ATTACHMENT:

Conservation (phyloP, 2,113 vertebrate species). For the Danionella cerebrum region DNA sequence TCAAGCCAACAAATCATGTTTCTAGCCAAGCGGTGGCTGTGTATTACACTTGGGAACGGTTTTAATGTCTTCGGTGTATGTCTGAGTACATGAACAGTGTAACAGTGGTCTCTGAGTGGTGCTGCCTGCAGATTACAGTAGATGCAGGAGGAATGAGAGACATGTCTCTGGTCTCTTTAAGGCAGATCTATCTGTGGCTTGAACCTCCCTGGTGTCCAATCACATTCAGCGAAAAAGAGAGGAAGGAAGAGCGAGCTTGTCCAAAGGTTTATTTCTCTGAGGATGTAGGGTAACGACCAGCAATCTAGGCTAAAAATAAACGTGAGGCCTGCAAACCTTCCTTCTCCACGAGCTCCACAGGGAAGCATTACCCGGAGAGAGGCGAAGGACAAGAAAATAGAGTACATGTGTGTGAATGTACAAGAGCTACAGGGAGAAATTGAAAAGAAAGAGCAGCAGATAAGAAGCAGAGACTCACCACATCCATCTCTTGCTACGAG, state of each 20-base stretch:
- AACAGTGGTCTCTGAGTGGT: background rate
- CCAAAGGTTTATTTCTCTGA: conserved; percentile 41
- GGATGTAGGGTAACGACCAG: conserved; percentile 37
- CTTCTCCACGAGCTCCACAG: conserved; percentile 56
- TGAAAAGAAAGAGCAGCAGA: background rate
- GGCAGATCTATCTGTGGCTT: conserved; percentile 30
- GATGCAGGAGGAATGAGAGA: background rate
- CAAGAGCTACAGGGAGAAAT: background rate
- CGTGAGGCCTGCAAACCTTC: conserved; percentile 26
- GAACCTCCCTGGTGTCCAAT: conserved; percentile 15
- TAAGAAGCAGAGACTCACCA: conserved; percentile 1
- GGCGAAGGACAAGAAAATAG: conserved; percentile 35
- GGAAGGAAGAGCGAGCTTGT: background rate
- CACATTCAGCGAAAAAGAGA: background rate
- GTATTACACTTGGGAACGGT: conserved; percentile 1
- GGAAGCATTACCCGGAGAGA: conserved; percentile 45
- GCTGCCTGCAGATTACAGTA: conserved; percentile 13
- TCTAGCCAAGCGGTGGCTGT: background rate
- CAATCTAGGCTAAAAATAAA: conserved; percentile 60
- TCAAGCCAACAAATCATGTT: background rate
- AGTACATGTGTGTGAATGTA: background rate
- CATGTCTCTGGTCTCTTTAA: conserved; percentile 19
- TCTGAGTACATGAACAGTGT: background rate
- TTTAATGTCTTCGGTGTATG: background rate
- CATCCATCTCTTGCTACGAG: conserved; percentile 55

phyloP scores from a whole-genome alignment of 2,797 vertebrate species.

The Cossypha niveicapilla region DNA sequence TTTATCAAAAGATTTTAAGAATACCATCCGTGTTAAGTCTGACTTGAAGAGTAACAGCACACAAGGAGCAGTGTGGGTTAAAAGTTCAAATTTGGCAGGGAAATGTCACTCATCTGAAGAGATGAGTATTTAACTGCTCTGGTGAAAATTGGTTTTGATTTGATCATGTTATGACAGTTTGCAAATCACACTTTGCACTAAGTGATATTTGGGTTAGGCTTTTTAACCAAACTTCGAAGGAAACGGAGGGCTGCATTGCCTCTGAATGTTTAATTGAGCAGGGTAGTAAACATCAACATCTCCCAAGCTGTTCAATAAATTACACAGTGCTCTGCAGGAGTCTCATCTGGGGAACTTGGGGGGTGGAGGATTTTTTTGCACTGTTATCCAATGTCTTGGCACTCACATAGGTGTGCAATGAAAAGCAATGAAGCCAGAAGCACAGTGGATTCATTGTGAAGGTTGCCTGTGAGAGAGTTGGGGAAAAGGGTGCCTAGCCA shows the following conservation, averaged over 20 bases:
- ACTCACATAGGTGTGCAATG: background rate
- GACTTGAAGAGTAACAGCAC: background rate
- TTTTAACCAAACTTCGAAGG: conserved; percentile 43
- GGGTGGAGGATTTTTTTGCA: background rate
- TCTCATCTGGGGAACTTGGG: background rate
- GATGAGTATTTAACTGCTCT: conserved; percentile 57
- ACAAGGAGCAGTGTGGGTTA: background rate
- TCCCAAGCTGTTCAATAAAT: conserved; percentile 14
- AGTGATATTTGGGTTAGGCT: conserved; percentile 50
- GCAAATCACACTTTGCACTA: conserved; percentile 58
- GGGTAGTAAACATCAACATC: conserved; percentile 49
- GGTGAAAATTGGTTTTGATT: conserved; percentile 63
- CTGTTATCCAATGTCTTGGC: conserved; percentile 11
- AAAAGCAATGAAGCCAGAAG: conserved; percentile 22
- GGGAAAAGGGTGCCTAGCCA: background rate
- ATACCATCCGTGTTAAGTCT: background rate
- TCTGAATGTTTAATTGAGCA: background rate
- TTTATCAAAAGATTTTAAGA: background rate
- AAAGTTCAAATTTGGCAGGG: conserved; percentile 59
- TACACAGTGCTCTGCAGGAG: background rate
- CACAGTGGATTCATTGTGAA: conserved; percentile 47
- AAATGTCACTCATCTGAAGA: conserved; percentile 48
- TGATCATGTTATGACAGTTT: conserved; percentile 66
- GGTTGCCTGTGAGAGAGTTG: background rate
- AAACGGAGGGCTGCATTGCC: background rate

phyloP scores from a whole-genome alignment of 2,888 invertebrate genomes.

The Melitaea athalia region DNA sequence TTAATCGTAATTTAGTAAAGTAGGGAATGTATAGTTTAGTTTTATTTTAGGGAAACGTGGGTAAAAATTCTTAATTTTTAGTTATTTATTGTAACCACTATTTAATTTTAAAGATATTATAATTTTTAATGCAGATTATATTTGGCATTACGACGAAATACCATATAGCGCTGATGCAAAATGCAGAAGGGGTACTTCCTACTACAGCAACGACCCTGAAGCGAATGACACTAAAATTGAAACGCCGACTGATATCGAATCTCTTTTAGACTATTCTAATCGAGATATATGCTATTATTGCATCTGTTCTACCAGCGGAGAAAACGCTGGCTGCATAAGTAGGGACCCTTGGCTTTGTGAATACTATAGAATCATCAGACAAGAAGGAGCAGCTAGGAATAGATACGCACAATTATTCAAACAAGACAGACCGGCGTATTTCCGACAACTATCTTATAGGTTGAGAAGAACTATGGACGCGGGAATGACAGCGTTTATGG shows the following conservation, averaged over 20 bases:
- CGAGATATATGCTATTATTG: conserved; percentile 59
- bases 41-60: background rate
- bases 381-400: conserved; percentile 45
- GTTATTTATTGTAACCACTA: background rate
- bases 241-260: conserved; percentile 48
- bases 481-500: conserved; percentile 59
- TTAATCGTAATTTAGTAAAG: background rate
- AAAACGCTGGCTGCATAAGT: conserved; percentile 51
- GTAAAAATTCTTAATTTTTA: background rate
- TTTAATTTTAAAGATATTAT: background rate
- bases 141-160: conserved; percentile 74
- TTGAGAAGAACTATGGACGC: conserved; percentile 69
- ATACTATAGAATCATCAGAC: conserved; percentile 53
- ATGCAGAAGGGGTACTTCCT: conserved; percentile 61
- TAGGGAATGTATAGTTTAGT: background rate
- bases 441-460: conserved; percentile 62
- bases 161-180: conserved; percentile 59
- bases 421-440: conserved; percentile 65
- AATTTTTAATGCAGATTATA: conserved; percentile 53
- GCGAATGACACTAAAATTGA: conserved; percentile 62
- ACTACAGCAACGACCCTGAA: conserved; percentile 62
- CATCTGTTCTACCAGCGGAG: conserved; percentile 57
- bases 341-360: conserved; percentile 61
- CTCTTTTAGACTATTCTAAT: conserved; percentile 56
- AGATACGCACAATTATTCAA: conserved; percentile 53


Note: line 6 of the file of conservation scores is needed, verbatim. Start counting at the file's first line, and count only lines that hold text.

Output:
- TGAAAAGAAAGAGCAGCAGA: background rate